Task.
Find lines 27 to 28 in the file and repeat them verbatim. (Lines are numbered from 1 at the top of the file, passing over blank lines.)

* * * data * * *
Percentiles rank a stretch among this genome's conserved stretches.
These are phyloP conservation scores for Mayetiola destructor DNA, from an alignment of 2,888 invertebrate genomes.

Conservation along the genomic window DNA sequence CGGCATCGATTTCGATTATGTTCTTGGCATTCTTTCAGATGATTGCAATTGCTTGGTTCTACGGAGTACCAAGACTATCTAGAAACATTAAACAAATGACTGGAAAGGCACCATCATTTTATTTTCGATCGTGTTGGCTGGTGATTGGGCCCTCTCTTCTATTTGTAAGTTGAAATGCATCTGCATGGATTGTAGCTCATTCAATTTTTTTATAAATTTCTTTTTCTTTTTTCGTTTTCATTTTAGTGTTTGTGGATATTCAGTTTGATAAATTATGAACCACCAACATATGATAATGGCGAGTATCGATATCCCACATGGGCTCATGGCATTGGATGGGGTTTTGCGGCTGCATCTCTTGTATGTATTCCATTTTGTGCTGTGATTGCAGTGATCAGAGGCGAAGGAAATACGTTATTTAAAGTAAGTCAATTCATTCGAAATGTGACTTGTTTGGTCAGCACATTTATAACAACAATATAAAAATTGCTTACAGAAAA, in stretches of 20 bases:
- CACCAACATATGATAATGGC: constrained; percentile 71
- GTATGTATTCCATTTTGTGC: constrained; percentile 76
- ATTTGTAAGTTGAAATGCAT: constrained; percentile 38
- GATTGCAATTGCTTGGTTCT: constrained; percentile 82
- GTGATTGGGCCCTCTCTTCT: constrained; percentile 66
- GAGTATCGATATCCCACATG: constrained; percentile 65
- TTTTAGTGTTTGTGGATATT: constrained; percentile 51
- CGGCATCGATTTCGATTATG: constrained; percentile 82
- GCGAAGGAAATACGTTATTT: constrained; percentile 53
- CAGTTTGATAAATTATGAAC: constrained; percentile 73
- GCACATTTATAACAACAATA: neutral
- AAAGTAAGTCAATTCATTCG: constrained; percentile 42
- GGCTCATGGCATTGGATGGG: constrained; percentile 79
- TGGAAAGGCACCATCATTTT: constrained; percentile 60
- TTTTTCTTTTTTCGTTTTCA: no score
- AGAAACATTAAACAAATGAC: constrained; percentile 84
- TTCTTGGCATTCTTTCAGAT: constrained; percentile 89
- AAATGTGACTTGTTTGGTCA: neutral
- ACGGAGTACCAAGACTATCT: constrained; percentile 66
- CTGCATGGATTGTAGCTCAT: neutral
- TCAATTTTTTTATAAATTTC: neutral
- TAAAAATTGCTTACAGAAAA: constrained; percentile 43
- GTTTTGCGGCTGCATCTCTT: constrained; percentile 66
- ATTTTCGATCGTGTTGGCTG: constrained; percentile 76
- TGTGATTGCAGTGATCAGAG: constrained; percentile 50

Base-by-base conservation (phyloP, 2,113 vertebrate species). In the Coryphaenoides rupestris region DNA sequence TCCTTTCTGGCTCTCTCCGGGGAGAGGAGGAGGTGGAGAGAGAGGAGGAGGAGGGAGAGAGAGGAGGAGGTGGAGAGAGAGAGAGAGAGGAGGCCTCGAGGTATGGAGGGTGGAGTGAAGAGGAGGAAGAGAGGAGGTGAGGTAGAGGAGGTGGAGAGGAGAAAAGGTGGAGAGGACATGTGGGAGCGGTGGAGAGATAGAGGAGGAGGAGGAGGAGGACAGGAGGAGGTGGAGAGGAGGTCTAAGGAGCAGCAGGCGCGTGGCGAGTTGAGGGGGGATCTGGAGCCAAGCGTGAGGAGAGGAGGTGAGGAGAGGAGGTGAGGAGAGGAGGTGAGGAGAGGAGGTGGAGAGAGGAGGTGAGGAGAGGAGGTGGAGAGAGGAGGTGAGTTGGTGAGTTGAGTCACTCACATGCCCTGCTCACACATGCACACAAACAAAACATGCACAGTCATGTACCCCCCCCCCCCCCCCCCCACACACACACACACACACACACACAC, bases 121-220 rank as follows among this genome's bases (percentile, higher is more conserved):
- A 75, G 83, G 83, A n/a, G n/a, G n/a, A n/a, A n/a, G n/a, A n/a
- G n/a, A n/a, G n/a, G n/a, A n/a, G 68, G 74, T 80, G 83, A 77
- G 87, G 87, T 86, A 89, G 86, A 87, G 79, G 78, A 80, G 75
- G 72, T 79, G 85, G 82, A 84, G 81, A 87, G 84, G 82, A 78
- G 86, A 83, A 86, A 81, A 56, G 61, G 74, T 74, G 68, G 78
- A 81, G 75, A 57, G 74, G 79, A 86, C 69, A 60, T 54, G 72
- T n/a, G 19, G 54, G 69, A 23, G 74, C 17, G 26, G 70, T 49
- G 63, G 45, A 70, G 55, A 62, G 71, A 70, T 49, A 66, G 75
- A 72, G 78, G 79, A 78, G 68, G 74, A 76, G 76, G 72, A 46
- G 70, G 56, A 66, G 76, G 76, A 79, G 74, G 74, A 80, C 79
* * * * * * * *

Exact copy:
- ATTTTCGATCGTGTTGGCTG: constrained; percentile 76
- TGTGATTGCAGTGATCAGAG: constrained; percentile 50